Remarks by Ambassador Linda Thomas-Greenfield at the COVID Global Action Plan Ministerial Meeting

Ambassador Linda Thomas-Greenfield
U.S. Representative to the United Nations
New York, New York
September 23, 2022


Good afternoon and welcome, everyone, to today’s ministerial on the COVID-19 Global Action Plan. Sadly, as some of you may know, Secretary Blinken’s father just passed away, so he is not able to join us today. He very much wanted to be here, and he sends his best. And I know all of us are sending him our best and our condolences during his time of mourning. It is really my honor to represent the United States today in his stead.

To our co-host, Foreign Minister Albares Bueno; Foreign Minister Kwape; and Foreign Minister Momen, thank you for your partnership. To everyone joining us today, thank you for your continued dedication to ending the acute phase of the COVID-19 pandemic and thank you for working to strengthen our global health systems so we can better prevent, detect, and respond to future health threats.

Since we launched the Global Action Plan seven months ago, we’ve made significant progress toward our goals. Consider vaccinations: Last September, only 13 percent of the people in lower-middle-income countries were vaccinated against COVID-19. Today, that number has more than quadrupled to 56 percent. For our part, the United States has provided more than 620 million vaccine doses to 116 countries and economies, all with no strings attached. So many of you have helped contribute to the vaccination efforts too, but we still have more work to do to address the equity gap in global vaccinations and protect people at risk of severe illness.

To close that gap, this pandemic taught us the importance of expanding access to critical medical supplies. We need to shift COVID-19 care from being offered primarily in emergency facilities. That care should be integrated into routine services. That will make vaccines, therapeutics, and diagnostics more accessible. Similarly, we have to close gaps in our global health infrastructure.

Today, I am proud to announce three new initiatives that will help us close that gap and make more – make care more equitable around the world. First, I am pleased to announce today that USAID with the Global Fund and other partners will launch test-to-treat pilot programs in ten countries.

These programs will help people get screened for COVID-19 when they have symptoms and receive antiviral medications if they test positive. These programs will also help people avoid severe illness, reduce hospitalizations, and save lives. USAID will work with governments, public health experts, and civil society to make this happen. As we implement these programs, we will track lessons learned with our foreign partners. And we’ll share these lessons with countries around the world, including our providers in the United States.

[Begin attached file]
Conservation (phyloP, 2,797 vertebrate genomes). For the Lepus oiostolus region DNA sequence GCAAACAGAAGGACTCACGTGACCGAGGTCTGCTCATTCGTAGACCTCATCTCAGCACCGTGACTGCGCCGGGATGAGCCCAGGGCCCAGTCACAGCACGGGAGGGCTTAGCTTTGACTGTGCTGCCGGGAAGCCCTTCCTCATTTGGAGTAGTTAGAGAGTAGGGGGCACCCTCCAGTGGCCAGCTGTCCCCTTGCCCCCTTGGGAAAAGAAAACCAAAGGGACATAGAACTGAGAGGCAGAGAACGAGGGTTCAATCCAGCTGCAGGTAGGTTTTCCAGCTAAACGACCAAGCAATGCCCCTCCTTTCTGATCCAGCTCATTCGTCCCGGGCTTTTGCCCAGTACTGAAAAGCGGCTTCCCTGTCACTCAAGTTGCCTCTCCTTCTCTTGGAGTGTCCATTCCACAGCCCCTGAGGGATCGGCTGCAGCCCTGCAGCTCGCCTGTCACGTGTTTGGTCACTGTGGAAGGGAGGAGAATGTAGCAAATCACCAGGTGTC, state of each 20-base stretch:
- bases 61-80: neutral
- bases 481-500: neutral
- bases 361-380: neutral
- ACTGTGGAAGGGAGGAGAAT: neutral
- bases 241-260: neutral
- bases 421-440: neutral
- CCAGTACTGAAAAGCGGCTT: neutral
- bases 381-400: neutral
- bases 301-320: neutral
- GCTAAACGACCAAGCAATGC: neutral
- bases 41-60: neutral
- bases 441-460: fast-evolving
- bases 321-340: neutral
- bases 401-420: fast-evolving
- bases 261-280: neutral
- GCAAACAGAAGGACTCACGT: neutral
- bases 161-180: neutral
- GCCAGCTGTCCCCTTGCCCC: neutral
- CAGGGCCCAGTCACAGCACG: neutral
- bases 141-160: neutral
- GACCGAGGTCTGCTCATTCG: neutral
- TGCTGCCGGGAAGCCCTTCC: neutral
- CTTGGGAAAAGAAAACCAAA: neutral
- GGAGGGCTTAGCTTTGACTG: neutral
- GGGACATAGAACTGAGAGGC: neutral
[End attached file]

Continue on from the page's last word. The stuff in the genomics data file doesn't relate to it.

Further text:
Second, we’re improving access to medical oxygen. Medical oxygen is critical for treating patients with severe COVID-19, and it will help to prepare for health crises to come. Since the pandemic began, oxygen supplies have been put under strain around the world. And even before the pandemic, only roughly half – half – of inpatient facilities in Africa had reliable access to medical oxygen.

The United States has committed $50 million to tackle this problem. That includes purchasing oxygen, installing storage tanks, and upgrading the physical infrastructure for delivering oxygen, like the piping that brings it to the patients’ bedsides. We’re also helping lower the cost of oxygen for governments across Africa, where prices can be ten times higher than in the United States. We’re starting with nine governments, supporting their negotiations with the private sector to develop market-based approaches. Increasing access to affordable oxygen will also support other global health programs like those that address child and adult pneumonia, safe birth, safe surgery, and new infectious disease outbreaks.

Third and finally, we’re establishing an implementation group to improve global health access to medical supplies and services through the global clearinghouse mechanism. Our hope is to make supply chains more resilient, efficient, and equitable. And we’ve seen throughout this pandemic access to these essential supplies can mean the difference between life and death.

So together with our GAP partners, the public sector, and the private sector, we will set up a new platform. This platform will bring together countries, medical supply manufacturers, critical components producers, and large procurement agencies. Our goal will be clear: to match surpluses in supplies with those who need them when they need them. We’re aiming to launch this platform next year, and we’re hoping other countries will join us. These efforts are only the latest ways we’re combating COVID-19 and building more resilient global health systems. So let’s continue to work together and let’s do everything in our power to make the world safer, to make the world healthier, and free from pandemics for all.

Thank you very much.